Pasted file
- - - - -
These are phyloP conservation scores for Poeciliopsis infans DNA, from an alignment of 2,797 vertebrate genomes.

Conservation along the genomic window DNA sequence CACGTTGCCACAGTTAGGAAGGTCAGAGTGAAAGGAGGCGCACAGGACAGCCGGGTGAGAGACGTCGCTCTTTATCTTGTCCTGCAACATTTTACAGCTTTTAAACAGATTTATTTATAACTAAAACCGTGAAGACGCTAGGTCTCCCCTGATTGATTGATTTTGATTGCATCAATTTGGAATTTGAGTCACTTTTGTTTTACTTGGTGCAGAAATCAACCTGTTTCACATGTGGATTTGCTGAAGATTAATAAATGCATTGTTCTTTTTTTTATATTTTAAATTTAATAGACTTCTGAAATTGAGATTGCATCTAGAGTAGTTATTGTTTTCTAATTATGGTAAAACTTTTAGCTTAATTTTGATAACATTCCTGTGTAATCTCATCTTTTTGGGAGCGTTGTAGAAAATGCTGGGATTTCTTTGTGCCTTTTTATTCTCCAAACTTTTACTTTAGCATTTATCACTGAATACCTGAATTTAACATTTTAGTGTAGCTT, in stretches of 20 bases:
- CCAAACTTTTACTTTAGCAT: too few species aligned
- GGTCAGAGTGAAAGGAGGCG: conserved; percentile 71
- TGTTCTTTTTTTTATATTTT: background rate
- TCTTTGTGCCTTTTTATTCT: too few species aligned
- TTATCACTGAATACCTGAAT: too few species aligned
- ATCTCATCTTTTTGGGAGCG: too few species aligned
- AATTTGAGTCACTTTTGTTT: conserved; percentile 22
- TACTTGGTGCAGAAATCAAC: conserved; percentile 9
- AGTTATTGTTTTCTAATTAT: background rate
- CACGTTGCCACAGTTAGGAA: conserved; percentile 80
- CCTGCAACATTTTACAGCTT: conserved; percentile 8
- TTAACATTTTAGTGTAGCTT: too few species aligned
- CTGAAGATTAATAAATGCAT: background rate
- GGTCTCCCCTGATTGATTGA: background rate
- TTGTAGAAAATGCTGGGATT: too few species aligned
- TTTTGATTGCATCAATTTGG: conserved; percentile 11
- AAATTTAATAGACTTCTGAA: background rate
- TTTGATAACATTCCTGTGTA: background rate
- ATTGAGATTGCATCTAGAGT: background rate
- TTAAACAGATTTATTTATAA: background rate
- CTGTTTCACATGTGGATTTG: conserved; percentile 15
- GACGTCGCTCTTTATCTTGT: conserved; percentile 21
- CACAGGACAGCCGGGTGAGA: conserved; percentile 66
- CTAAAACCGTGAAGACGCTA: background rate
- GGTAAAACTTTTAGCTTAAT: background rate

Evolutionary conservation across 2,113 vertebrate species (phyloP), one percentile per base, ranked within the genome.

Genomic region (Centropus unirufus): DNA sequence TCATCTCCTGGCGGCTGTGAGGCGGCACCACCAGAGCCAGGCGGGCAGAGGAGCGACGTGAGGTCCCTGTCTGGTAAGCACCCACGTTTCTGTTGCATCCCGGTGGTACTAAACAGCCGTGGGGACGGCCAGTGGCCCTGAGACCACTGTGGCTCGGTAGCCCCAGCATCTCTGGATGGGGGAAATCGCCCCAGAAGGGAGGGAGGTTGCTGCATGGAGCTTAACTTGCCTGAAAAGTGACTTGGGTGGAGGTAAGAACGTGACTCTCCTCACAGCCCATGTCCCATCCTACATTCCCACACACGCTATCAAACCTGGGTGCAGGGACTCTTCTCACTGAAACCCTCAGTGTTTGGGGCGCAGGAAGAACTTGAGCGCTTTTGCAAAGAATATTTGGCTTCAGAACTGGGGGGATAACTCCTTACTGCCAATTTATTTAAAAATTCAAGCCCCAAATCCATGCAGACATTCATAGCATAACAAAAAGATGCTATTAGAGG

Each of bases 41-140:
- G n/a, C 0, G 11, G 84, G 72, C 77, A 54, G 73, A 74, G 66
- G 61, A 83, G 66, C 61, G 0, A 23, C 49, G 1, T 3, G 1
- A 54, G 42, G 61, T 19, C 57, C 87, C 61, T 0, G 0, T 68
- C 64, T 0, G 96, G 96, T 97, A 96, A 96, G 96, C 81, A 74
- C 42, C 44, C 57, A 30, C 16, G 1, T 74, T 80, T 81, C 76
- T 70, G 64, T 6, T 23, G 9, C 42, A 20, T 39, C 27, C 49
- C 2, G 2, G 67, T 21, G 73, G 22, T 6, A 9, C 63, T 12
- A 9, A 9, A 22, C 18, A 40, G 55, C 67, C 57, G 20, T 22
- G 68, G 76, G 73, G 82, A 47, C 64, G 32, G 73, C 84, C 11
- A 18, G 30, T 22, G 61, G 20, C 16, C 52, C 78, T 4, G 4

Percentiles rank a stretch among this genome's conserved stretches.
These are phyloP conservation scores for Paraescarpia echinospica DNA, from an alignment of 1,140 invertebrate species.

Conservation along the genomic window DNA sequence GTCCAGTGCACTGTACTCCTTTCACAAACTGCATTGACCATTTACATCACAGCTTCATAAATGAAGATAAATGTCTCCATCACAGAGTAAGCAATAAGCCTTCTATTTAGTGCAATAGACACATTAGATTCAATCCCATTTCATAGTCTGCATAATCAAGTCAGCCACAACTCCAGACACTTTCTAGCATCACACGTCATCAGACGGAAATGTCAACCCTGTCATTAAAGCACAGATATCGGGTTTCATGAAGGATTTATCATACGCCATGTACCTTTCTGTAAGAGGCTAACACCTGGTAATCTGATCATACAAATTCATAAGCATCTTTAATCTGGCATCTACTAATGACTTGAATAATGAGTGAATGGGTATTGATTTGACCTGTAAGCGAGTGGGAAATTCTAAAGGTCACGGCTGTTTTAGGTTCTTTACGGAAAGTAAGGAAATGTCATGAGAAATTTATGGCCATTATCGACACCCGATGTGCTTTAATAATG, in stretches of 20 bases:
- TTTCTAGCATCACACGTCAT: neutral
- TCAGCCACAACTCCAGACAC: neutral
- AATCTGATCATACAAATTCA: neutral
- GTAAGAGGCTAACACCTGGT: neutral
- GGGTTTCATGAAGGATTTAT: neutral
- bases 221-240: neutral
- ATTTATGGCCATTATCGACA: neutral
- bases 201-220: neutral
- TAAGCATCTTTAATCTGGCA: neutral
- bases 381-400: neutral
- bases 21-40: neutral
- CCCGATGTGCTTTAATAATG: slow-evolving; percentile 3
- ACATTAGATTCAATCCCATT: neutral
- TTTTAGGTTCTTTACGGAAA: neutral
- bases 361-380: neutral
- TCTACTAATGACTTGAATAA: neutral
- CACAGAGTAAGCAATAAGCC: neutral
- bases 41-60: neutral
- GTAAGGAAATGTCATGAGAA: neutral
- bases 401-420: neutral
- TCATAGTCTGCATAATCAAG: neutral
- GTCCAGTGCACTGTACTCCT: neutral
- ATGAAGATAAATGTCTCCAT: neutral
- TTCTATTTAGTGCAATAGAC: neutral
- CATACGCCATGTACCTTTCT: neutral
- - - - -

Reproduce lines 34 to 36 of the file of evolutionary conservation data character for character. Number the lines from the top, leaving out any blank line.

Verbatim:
- C 64, T 0, G 96, G 96, T 97, A 96, A 96, G 96, C 81, A 74
- C 42, C 44, C 57, A 30, C 16, G 1, T 74, T 80, T 81, C 76
- T 70, G 64, T 6, T 23, G 9, C 42, A 20, T 39, C 27, C 49